Article published on September 1, 2015.
nb magazine reviewer Vee Freir read I’ll Give You the Sun by Jandy Nelson and loved it, describing it as ‘very moving and totally engaging’. Read her review in full here.
We were impressed enough to make it an nb Recommended Read in the current issue and, like Vee, think it would make a great book club read. Walker Books, the publisher, put together a reading guide including questions from Jandy Nelson herself which we’ve listed for you below but which you can also save and print out for your group here.
For a limited time we have copies available absolutely free* so if you’re looking for a YA read that is more than a YA read for your reading group schedule look no further than the nudge shop.
Why do you think the author tells the story through the two voices of Noah and Jude and at two different ages, i.e. Noah at 13 and Jude at 16? What impact does this have on the development of the plot, our understanding of their characters and on the reader? What are the underpinning messages of the book?
“Love is only half the story” is the quote on the front cover of the book. What do you think this means and what do you think the other half of the story is?
Jude tells Oscar “I gave up practically the whole world for you. The sun, stars, ocean, trees, everything, I gave it all up for you” (p.365). What was she trying to express to him? What would you give up the sun for and why?
The book deals with the big themes in life – grief, sexuality, families, relationships and most of all love, in all its forms. Art is one of the central platforms for the expression of these themes. Discuss how the characters react to it, use it to bring meaning to their lives, make sense of the world around them, harness their creativity and ultimately help in their healing.
What did you think about the ending of the book – did it complete the story in a satisfying and believable way for the reader? How might it have ended differently? Write a different ending for the story and let a minor character narrate it.
In the book, the sculptor Guillermo Garcia is described as “the kind of man who walks into a room and all the walls fall down” (p.177). What does that mean and what does it tell you about him as a character? Can you think of any real people for whom this description might also fit?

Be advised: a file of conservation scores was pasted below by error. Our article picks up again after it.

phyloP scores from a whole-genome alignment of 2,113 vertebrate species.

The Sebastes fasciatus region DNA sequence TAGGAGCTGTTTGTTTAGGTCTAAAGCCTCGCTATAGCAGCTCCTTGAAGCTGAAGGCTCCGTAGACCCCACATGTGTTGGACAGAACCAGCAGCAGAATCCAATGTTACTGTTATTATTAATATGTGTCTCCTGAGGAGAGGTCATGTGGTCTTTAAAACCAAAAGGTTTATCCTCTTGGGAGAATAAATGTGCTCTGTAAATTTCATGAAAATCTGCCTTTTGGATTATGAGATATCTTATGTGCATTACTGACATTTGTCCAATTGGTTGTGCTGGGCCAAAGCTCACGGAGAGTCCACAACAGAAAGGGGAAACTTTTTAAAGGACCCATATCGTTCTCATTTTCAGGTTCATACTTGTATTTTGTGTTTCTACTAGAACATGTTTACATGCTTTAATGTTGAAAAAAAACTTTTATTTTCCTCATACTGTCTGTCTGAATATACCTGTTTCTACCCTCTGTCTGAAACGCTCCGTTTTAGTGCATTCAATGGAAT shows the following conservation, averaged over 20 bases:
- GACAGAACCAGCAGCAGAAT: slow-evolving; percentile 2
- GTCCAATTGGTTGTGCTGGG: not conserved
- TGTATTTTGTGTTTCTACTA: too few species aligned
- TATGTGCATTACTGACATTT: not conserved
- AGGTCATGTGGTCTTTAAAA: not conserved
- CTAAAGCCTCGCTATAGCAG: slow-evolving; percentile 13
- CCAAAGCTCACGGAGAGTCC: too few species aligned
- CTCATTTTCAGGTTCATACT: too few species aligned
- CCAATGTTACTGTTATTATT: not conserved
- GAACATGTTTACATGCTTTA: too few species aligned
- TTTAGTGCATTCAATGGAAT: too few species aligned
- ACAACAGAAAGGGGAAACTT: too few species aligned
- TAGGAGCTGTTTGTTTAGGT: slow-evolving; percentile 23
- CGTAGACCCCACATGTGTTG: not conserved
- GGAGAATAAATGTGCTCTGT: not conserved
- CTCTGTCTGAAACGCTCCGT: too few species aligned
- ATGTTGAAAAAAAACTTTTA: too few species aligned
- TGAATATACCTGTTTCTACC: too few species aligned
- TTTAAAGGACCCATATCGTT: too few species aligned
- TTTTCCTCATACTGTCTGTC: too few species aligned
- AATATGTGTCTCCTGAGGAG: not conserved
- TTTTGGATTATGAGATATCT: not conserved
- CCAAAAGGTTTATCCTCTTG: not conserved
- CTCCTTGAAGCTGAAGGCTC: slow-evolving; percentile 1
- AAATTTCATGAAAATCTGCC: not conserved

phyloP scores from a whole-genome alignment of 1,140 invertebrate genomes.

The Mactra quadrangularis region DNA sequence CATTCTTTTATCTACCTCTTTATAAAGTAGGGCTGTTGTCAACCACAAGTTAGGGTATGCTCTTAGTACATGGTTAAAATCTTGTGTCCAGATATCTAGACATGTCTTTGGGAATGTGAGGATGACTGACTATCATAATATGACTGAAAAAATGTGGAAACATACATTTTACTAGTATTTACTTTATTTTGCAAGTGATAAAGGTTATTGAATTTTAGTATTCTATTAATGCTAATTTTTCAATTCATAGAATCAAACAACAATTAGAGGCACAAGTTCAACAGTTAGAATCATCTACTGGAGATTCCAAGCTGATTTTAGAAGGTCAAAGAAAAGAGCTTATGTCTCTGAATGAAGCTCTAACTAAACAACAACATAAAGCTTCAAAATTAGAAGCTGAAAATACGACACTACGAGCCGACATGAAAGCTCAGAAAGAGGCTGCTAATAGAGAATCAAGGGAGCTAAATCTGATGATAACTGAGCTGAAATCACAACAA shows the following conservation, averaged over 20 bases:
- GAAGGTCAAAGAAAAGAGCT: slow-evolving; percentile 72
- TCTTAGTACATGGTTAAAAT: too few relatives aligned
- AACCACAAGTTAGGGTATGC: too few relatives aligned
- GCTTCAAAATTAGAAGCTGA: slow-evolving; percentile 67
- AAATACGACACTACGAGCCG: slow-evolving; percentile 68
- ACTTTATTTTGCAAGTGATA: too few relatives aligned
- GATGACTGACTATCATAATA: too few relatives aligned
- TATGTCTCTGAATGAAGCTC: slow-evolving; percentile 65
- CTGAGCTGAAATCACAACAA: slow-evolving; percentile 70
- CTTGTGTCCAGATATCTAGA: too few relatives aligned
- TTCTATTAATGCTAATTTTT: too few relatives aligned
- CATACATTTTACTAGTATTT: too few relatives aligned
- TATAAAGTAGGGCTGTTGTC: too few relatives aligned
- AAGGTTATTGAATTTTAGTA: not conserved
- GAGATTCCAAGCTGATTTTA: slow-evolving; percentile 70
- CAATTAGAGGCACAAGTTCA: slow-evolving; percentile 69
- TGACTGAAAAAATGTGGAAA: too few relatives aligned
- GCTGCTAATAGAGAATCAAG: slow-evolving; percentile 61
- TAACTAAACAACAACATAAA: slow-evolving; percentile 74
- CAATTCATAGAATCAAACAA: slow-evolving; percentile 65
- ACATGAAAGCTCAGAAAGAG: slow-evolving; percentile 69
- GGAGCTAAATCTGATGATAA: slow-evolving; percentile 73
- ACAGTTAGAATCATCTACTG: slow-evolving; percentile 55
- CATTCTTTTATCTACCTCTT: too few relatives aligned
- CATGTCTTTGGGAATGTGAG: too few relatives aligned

When Noah is talking about his father, he says that he draws him “so big I can’t fit all of him on the page, so I leave off his head” (p.15). What does this say about Noah’s relationship with his dad? Does the reader get to know Dad’s character as well as the other characters and what impression does he leave on the reader?
At the beginning of the book, every time Jude and Noah played rock, scissors, paper, they always chose the same thing (p.25), whereas at the end of the book they chose differently (p.394). What does this say about their future lives and the relationship between them?
After the death of their mother and its aftermath, both twins change dramatically in their outlook, behaviour and personalities, each becoming something they are not. Why do you think this happens?
Which is your favourite character in the book and why? How do you feel the main characters deal with their grief and what impact does this have on the other?
Ghosts and the supernatural feature prominently throughout the story. How does the book manage to make Grandma Sweetwine, who is dead, such a real, solid character? Do you believe that it is the ghost of her mum that keeps breaking Jude’s sculptures and if so, why do you think she is doing it? What influence does the spirit of Oscar’s mum have?
Prophet the parrot and his “Where the hell is Ralph?” refrain is one of the humorous elements of the story. Why do you think the author included him and what part does he play?
If you had your own “invisible museum” like Noah, what would some of your own portraits and self-portraits look like? In the same vein, if you had a “bible” of superstitions like Jude, what would some of the entries be?
The Michelangelo quote that comes up in the story, “I saw the angel in the marble and carved until I set him free”, is also in many ways a theme that runs through the book. I had the feeling when I was writing that the characters were each metaphorically trapped in stone prisons of their own makings. How would you describe the differing and/or similar “stone prisons” of Jude, Noah, Guillermo and Dad? How do each of them finally break free?
When Jude is in Oscar’s bedroom, she comes across an essay he wrote for an art history class called “The Ecstatic Impulse of the Artist”. What do you think the essay was about? How do you think this idea might connect to the story and the characters, especially Noah? What do you think Guillermo means when he says to Jude, “I think maybe your brother is the ecstatic impulse.” Further, what do you think Sandy means when he says artists wish with their hands? Lastly, what do you think Guillermo means when he says (implies) art can remake the world? Do you think it can?
This quote by the poet Rumi is one of four that begins the novel: “Out beyond ideas of wrongdoing and rightdoing, there is a field. I’ll meet you there.” Who meets in the field beyond ideas of wrongdoing and rightdoing? Do Noah and Jude? Noah and his father? Jude and her mother? Dianna and Benjamin? Discuss this quote as it pertains to the relationships in the novel.
I’ll Give You the Sun by Jandy Nelson, published by Walker Books on 2 April, 2015 (pbk)
*p&p charge applies
READING GROUP GUIDE: The Illusionists by Rosie Thomas